#14
                            There, those Bell 206's, those are the gift from Italy right??? In which case they'd be AB-206's right???
                            It's a good thing you are short, that way you don't have to live up to a high IQ!

                            Comment

                            • fantasma_337
                              Citizen of the World

                              #15
                              Originally posted by Kapedani
                              The F-5s are to be upgraded, if they are going to be purchased. But again, that is just one of the offers available now...and the selection of which won't happen for another 5 years...so probably something totally different will be chosen then.
                              This will mean that the F-5 that were not upgraded in F-5/2000 standard, will be +5 years in storage and their condition probably worst than what they are now... Again for a symbolic 100$ price you can bet that the upgrade will be undertaken by Turkish companies, would recquire hard cash and it will be significantly more than 100$...


                              Secondly, our pilots are being trained in Turkey and Italy on new types...as well as with the help of the US in Albania itself (flight simulators have been installed at the AF academy). The helicopter pilots get plenty of flight time...they are very active in carrying out all sorts of missions...and most of them are former fighter pilots or helicopter pilots with many years of experience. The fighter force doesn't get as much however since the fighter wing is on its last leg now...and won't return to service until 5 years from now.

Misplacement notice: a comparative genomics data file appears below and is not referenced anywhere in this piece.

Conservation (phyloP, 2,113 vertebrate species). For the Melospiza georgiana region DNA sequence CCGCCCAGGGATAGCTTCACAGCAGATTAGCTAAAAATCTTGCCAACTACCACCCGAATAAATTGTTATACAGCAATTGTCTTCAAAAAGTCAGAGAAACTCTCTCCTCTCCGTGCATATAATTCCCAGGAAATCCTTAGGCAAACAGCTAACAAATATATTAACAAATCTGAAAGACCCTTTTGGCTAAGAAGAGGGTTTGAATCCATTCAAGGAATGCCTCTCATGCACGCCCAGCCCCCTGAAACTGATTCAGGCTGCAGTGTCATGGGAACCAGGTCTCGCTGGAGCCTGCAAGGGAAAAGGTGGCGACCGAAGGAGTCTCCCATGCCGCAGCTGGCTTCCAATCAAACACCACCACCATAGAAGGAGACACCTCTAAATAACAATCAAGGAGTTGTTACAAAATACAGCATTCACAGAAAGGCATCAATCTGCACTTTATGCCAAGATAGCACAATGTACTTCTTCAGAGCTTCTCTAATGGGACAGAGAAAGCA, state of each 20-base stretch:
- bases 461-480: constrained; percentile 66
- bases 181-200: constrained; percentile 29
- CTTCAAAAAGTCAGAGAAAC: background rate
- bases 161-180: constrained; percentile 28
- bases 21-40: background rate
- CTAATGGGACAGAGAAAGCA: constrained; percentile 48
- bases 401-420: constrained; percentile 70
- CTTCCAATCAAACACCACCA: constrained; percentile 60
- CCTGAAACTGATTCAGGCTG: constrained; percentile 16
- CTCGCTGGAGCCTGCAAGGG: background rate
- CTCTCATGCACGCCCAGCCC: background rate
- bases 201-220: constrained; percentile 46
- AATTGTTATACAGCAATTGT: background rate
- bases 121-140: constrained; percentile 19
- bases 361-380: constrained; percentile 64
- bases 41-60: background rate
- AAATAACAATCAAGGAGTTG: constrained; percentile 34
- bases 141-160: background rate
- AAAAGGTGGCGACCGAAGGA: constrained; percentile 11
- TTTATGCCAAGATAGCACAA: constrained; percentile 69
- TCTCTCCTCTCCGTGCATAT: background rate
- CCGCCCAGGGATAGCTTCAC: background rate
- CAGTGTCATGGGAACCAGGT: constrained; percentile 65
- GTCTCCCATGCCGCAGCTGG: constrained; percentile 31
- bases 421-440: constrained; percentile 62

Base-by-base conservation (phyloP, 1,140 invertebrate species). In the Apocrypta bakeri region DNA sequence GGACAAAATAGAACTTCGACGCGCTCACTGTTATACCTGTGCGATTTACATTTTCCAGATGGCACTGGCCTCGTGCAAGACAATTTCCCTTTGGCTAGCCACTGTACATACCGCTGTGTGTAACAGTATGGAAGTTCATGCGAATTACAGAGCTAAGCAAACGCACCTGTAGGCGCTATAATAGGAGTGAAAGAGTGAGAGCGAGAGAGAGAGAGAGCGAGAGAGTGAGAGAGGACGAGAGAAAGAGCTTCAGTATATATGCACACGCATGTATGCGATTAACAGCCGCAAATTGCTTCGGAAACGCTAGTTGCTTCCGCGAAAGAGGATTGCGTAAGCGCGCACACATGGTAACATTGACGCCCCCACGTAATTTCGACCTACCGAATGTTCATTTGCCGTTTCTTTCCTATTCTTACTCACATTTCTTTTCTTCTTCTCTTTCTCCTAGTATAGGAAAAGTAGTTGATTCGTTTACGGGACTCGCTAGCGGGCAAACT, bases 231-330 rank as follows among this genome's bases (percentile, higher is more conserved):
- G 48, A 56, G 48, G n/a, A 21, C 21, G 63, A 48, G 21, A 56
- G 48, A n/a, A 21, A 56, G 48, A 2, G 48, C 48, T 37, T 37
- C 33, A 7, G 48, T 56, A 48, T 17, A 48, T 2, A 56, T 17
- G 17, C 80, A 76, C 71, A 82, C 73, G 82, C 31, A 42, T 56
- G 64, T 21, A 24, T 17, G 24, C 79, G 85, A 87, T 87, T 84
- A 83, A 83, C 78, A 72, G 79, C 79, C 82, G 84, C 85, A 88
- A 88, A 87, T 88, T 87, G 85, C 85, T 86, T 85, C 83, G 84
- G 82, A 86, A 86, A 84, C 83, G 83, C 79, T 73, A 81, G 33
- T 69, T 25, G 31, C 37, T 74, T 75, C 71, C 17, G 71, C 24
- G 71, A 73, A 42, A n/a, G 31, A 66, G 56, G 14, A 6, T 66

Sending few pilots to other countries and logging simulator hours does not qualify for flight training. Former pilots that were not current to their types and flew for years the hours that other contries' pilots log in a month, are not the ideal material for a demanding flight schedule. In order to train pilots you need to start with cadets that are going to follow a rigorous and hard training, with lots of hours... Again this -except from the help of experienced instructor pilots- needs money, and you don't send them directly to fighters just for prestige reasons...


                              As for being a "yes man" and losing "credibility" or "bargaining power", thats the typical Greek view of things so I expected that. For us its not about being a "yes man" at all...but it is working and cooperating with valuable allies who have been good allies to us and who have done so much for us already (Kosova, aid to the army and so forth).
                              My friend, wanna ask the Turks their opinion about this type of 'alliance'...? What is 'typical' is the rather naive view that the willing submission to the tune of a superpower is a 'valuable' alliance for a country like Albania. There is no such thing as a free meal in the real world. The only thing that matters is realpolitik. Other countries had similar views 60 years ago and later found out the hard reality... Time for you to go through this maturing process now, so be sure to wear a helmet, you are entering a hazard zone...

                              BTW the 'typical' Greek view is the one of Democracy (Demos + Kratos) where the people has a saying to what the state will do and not vice versa... In a Democracy the people have the right do disagree with allies and superpowers and care little for freeloaders. Now try to be more friendly and don't use stereotypes, its not very helpful...
                              Last edited by fantasma_337; 7th April 2005, 21:49.
                              A.C.I.G. Team Member
                              http://acig.org
                              Unofficial HAF photos and profiles
                              http://hafcphotos.cs.net